The worst kind of whinge

also showing SWIMMING WITH SHARKS George Huang (15) NADJA Michael Almereyda (15 ) NORTH BY NORTHWEST Alfred Hitchcock (PG)

There have been few relationships as torrid and incestuous as the one that the movie industry has conducted with itself. Watching Sunset Boulevard and Barton Fink is like listening to a dear friend deride the lover that you suspect they just can't live without. Swimming with Sharks follows in this tradition (and has a macabre tinge left over from another Hollywood satire, The Player).

It's about Guy (Frank Whaley), a film school graduate who's got his foot in the industry door as an assistant to senior executive Buddy Ackerman (Kevin Spacey). Spacey makes mountains of money and ritually humiliates Whaley. It's debatable which one he takes the most satisfaction in. His glee is palpable in some crisply demeaning insults - "My bath mat means more to me than you do," he blurts. Their relationship is warped, but strangely warm. "You could have walked out whenever you wanted," he tells Guy later when the tables have been turned and the slave has bound his master to a chair, inflicting bizarrely appropriate tortures on him (like paper-cuts, the curse of the office junior). It's a classic sado-masochistic relationship, born out by the kink in the climax, which finds Guy revealing an unexpected loyalty to the man who has crushed his spirit.

Swimming with Sharks is the worst kind of whinge, and after 100 minutes of its damned self-righteousness, you know how Guy feels (only it's the snooty writer-director George Huang who should be tied to a chair and tortured). Movie nerds and withered old critics will adore it, because of the scene where Whaley despairs of his pals, who only know Shelley Winters from The Poseidon Adventure. The joke negates itself, and incriminates Huang; doesn't he have a life outside the movies, you wonder?

Clearly not. His characters are ciphers, except for Benicio del Toro, who has a dapper cameo as Whaley's predecessor; and Spacey, who triumphs because he wields sarcasm the way other people wield machetes. Oh, and because he's the finest, most vibrant American actor around. The role isn't worthy of him - he has no room for manoeuvre - but he lends Buddy a complexity that isn't in the screenplay. With his iron will and perishing wit, Spacey always retains the upper hand, even when he's covered in purple sores and tabasco sauce.

The film fails on every technical level, too. No wonder Huang is so miffed at Hollywood - until he brushes up on pacing a picture, and composing and blocking scenes, and sustaining suspense, he'll be lucky not to spend the rest of his days parking cars there. And rightly so - his elitist attitude is contemptible. He establishes a spurious battle between independent cinema and Hollywood, wherein only one can be victorious. That's a terribly naive attitude. Hollywood is perfectly capable of producing masterpieces - ET, say, or The Godfather Part II, or Speed. Equally, the independent sector is not above botch jobs - like a certain Swimming with Sharks, for instance.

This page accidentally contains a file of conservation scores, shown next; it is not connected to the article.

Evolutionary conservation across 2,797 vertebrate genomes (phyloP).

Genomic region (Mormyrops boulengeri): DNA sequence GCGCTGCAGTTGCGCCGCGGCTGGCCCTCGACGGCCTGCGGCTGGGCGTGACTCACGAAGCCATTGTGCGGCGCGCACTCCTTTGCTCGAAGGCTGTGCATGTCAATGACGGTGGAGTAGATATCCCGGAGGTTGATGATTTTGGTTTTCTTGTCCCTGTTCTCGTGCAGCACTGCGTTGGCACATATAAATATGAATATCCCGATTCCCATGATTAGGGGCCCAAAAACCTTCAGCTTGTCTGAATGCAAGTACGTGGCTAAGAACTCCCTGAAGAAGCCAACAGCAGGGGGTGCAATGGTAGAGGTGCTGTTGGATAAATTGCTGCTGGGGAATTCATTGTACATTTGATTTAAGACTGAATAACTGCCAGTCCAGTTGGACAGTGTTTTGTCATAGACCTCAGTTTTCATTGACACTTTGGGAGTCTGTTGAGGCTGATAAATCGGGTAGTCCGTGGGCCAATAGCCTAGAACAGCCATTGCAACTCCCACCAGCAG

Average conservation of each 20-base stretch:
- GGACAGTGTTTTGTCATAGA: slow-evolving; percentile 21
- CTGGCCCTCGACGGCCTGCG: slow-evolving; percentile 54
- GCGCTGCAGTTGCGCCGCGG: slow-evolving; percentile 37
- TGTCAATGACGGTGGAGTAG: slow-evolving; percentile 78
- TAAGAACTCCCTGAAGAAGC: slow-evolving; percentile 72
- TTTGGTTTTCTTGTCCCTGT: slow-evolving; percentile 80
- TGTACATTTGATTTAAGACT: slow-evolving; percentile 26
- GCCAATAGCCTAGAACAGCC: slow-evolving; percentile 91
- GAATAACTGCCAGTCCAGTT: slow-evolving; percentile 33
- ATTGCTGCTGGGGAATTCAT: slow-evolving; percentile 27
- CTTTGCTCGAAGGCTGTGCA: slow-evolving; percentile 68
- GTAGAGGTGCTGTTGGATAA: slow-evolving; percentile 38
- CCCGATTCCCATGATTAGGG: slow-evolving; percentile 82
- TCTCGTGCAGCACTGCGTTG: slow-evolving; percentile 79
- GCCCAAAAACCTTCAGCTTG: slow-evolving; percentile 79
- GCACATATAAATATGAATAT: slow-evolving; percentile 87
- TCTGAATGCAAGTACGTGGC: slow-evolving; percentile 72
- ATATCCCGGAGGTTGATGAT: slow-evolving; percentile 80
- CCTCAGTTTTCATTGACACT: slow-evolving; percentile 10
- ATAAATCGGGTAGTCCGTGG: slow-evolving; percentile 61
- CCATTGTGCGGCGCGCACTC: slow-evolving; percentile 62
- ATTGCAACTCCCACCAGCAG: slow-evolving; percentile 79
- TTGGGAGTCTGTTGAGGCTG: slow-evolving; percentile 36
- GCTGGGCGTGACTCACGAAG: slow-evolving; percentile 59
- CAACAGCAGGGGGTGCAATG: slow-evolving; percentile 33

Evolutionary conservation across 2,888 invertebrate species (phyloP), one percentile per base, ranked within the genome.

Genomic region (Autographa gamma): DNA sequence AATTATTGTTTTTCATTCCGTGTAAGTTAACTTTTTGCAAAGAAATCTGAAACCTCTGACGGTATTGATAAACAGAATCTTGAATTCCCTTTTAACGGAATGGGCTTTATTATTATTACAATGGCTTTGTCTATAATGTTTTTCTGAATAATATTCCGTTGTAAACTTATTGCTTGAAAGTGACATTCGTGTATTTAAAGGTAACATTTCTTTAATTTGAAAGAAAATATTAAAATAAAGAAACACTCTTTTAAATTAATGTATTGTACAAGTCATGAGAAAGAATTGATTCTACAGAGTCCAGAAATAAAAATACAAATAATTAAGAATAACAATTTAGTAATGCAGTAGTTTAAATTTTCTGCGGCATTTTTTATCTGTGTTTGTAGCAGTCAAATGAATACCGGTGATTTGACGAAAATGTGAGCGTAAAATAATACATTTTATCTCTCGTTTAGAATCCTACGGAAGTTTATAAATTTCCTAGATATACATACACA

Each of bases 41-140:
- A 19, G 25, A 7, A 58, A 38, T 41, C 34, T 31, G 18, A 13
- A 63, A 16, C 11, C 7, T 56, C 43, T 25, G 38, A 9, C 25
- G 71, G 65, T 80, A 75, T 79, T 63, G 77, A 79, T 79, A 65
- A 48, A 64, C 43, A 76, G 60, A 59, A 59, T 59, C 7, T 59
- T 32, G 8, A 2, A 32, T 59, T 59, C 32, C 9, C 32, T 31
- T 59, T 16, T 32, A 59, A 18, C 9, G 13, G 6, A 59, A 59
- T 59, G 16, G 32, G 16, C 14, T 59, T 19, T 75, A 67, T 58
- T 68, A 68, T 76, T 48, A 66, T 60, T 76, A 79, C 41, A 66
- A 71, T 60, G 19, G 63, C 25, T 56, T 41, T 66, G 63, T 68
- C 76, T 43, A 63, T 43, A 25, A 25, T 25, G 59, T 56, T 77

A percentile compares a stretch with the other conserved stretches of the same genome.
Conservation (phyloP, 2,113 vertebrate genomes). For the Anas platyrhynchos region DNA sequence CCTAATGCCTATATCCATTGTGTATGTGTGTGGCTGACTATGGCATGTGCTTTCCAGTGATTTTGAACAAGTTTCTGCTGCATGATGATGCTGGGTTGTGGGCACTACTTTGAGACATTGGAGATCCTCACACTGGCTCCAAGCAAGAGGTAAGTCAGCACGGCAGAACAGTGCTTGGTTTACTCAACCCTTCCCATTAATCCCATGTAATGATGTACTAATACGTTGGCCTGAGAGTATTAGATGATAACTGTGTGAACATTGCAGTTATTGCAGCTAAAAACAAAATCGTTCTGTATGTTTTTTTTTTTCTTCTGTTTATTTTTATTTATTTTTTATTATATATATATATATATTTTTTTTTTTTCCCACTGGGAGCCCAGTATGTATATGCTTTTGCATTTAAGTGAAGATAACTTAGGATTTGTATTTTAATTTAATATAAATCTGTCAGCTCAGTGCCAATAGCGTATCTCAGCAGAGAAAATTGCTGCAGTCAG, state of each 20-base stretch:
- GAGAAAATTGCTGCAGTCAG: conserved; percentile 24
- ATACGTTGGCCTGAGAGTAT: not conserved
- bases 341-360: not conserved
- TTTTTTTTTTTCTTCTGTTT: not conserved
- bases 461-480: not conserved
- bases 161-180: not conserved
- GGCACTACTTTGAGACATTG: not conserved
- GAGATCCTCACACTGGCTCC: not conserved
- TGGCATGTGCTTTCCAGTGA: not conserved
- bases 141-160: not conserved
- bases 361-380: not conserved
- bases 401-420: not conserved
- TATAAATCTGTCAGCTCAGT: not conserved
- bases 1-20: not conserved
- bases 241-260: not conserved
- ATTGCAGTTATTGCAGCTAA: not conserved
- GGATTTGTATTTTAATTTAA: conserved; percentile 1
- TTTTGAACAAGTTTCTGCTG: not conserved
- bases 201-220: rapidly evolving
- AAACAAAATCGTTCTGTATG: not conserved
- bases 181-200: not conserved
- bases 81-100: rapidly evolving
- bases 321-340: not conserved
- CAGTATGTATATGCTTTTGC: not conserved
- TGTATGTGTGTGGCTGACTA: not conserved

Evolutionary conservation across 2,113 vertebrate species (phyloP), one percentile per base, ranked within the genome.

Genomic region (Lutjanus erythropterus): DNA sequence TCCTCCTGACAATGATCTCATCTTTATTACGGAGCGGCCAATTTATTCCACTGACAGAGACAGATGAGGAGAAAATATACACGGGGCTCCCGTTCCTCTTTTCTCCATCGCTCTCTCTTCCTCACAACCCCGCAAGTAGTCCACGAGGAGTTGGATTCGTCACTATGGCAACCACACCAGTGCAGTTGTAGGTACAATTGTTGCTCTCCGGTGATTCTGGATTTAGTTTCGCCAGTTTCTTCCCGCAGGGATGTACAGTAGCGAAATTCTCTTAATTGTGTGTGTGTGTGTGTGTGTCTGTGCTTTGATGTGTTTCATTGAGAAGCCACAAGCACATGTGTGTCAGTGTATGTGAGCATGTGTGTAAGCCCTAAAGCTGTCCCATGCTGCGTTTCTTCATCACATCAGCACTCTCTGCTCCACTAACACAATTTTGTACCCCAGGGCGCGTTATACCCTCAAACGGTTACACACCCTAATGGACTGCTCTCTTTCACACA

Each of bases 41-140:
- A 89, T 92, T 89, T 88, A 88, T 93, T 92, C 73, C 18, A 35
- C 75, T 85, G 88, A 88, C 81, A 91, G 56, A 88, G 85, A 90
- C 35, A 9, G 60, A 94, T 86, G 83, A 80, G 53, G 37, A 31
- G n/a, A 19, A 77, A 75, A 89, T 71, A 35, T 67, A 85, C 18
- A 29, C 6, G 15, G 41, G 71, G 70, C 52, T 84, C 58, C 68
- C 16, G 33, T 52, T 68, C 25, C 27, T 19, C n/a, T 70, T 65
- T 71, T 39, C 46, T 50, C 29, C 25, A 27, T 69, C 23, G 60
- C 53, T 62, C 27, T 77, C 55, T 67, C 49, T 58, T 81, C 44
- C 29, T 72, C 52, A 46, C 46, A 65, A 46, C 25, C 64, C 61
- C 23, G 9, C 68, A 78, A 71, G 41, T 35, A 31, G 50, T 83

But not Nadja, an arch black-and-white comedy about vampires in New York (imagine Dracula re-written by Tama Janowitz). Elina Lowensohn and Jared Harris play vampire twins who get the frighteners put on them when Dr Van Helsing (Peter Fonda) hammers a stake into their father's heart. The writer-director Michael Almereyda treats vampirism the way Terry Gilliam approaches time-travel in the forthcoming Twelve Monkeys: as a metaphor for 20th-century chaos and malaise. It works, too - even at its most metaphysical, it remains dryly funny, and the pixelvision sections (shot on a foggy Fisher Price toy camera) are hallucinatory. Artery-licking good.

Just time to direct you to the pristine new print of the cruel and cunning North by Northwest. Cary Grant gets hounded by a crop-dusting plane ("dustin' where there ain't no crops"), Eva Marie Saint turns lighting a match into an act of thrilling sensuality, and Hitchcock is on his most wicked behaviour.

n All films are on release from tomorrow

RYAN GILBEY

Arts and Entertainment
Chloe-Jasmine Whicello impressed the judges and the audience at Wembley Arena with a sultry performance
TVReview: Who'd have known Simon was such a Roger Rabbit fan?
News
Rumer was diagnosed with bipolarity, attention deficit hyperactivity disorder and post-traumatic stress disorder: 'I was convinced it was a misdiagnosis'
peopleHer debut album caused her post-traumatic stress - how will she cope as she releases her third record?
Arts and Entertainment
Nick Frost will star in the Doctor Who 2014 Christmas special

TV
Arts and Entertainment
Friends is celebrating its 20th anniversary this year
TV
Arts and Entertainment